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Humble the Poet: The Voice of Youth & Social Activism

Humble the Poet: The Voice of Youth & Social Activism

“I want to create something that lives past me, and it’s no different than people wanting to have kids. You have kids because you want to work on a project and watch it bloom and blossom. My creative work is my kids; it’s my legacy.” – Humble the Poet


Humble 5It’s been a little over five years since Kanwer Singh, better known as Humble the Poet, debuted as an Emcee/Spoken Word Artist over YouTube with his 2008 single Voice of the Voiceless. His lyrical intensity and ability to discuss taboo social issues through his work turned the quintessential elementary school teacher into a hip-hop god, almost overnight. Since then, Humble the Poet has been trying to live up to the towering standard he has set for himself. With an increasing number of Sikhs engrossed with hip-hop, Singh who often felt like an outsider before expressing himself through his lyrics is now regarded as a trailblazer in the Toronto hip-hop scene. His live appearances deliver a performance of finessed talent, giving an edge to every word he utters.

Make no mistake. Humble the Poet is no one-trick pony. We caught up with the tattoo-clad poet warrior who wears a black-wrap around turban, and had a chance to talk to him about his take on social issues, his family, his music, the launch of his new book and the extent to how being a Gursikh hip-hop artist defines him.

DESI TODAY – Always a good question to start with, where are you living right now and what are you working on?

KANWER SINGH – Right now I’m actually couch surfing I’ve been travelling and I realized it’s not feasible to travel and pay a mortgage so I’m “homeless” at the moment. My belongings are at my parents’ home but I’ve been living out of my suitcase travelling and pursuing my artistic endeavors full-time since the beginning of 2011. I’m preparing for the launch of my book and album that will be available in December 2013.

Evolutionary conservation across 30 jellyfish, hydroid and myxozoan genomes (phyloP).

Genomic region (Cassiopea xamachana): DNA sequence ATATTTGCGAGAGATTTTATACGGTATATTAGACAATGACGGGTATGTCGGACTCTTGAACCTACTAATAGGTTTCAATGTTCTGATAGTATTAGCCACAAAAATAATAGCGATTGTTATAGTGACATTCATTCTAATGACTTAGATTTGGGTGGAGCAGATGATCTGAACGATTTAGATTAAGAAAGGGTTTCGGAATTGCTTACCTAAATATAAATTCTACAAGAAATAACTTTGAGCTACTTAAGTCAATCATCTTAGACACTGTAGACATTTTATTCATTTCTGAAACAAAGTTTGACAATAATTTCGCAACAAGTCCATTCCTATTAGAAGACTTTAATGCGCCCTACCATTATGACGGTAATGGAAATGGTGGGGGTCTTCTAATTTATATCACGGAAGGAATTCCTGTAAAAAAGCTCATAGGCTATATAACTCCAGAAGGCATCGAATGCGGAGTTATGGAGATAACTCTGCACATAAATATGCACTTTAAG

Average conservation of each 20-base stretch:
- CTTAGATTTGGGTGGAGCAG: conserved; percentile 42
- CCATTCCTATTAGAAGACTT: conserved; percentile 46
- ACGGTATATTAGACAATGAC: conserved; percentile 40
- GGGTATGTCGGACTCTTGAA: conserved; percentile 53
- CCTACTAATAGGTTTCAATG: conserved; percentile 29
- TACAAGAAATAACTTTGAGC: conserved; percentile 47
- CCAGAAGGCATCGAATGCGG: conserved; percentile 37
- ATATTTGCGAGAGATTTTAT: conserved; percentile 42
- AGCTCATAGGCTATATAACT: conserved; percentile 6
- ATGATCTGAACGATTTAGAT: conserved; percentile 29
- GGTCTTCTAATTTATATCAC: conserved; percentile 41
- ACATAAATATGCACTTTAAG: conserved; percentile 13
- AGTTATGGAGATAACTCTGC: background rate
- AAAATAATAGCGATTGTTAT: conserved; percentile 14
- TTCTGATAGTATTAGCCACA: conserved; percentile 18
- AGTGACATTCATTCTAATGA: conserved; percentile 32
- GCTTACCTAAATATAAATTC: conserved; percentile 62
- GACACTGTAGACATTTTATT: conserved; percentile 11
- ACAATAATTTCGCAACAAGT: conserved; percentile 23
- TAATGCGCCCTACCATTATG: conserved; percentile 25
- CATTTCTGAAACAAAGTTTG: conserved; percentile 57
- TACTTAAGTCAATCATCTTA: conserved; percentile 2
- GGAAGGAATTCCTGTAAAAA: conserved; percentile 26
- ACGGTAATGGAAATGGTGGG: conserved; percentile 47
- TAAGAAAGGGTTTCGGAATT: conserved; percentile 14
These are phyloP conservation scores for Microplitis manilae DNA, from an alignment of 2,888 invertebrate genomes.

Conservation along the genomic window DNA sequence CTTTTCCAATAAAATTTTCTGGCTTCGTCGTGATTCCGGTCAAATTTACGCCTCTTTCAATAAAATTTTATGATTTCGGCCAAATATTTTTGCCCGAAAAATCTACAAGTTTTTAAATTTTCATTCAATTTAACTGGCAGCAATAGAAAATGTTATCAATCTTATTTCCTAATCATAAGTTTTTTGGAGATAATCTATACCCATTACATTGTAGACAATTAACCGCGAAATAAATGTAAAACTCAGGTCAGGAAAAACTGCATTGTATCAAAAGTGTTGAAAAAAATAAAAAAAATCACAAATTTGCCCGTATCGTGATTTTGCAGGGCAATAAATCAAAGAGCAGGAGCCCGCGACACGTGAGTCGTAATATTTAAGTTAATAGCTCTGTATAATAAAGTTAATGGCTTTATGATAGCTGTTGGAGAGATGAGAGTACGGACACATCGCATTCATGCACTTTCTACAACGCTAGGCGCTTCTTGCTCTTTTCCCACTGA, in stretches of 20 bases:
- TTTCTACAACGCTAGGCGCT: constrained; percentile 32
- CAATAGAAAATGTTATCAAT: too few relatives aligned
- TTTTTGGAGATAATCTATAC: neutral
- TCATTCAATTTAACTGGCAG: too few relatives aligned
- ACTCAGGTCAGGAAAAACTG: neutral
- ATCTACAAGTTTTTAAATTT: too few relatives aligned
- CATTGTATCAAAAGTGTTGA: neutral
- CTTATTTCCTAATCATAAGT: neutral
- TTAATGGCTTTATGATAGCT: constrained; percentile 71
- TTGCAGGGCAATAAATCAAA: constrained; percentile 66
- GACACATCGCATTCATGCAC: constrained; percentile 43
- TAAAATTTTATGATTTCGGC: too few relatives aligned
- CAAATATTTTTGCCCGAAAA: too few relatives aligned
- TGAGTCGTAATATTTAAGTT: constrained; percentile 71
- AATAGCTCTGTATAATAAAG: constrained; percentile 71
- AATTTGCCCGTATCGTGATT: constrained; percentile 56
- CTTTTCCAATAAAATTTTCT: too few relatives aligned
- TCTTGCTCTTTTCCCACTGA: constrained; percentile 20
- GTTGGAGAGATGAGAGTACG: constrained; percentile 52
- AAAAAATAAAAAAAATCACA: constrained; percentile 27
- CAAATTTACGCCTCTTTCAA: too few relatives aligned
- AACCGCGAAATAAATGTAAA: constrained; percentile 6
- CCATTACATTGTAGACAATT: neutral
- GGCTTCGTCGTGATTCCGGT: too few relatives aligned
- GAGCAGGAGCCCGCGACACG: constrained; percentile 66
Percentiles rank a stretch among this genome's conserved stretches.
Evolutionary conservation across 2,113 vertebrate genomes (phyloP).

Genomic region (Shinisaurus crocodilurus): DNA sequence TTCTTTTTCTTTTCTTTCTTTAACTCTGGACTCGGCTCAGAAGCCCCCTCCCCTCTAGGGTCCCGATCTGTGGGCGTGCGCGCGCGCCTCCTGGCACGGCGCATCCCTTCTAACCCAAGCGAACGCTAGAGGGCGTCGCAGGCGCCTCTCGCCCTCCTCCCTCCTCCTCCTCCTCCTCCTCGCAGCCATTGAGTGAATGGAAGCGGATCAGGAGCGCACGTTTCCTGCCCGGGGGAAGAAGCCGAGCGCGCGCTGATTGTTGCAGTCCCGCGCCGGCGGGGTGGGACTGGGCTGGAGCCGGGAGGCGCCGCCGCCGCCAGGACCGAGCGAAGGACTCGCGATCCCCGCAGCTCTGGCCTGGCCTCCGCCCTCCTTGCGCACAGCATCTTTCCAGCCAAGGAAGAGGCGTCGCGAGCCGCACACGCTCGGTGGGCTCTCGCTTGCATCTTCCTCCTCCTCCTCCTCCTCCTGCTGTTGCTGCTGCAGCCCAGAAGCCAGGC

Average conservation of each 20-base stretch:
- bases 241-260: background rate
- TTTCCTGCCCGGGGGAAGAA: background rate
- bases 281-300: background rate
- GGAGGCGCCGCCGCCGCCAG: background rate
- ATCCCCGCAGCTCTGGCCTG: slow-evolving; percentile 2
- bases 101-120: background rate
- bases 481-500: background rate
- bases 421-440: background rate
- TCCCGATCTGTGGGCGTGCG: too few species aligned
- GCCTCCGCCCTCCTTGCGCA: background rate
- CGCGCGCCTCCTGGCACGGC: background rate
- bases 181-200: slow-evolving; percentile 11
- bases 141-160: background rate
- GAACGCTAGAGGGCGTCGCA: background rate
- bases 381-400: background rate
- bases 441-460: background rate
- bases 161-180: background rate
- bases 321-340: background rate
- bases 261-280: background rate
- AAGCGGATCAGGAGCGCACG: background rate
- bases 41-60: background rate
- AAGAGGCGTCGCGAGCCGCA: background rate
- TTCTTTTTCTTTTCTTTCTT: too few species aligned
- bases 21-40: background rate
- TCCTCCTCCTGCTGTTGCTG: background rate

I understand you have two older sisters. How has having two older sisters shaped you? Are your parents supportive of your music career?

In terms of music, I grew up listening to whatever my sisters listened to – Vanilla Ice, New Kids on the Block, Boy George. My sisters paid attention to what I wore and would tell me what to change about my style. Having sisters has that influence on you. As an adult, it’s cool to see them as mothers. They’re both very different people and it’s cool to learn from them. My middle sister and I connect on books, and my other sister is into pop culture and celebrities. I promised her if I ever make it to the Grammys she’s my date. My family is very supportive. Obviously they want nothing more than for me to be secure and to have a stable job, so they do tell me that my teaching job is there and it would help me earn a stable salary. There aren’t many people whose footsteps I’m following in, and they can’t think of anyone else’s success or failure as a guide for what I’m doing. I really am paving my own way. The idea of me pursuing the arts isn’t something they’re thrilled about because they don’t know of anyone pursuing the arts successfully. That being said, they’re very supportive and encourage me to pursue my dreams.

A lot of people don’t know that you’re an elementary school teacher. What grade do you teach?

Right now I’m a teacher on leave. When I was a full-time teacher I was teaching Grade 3. I’m still a teacher and I have the choice of going back next September. I started off with leaving my day job to pursue the arts, and now I’m getting overwhelmed with this work and the entertainment industry, that it would be a very welcome break to go back to the same peaceful classroom.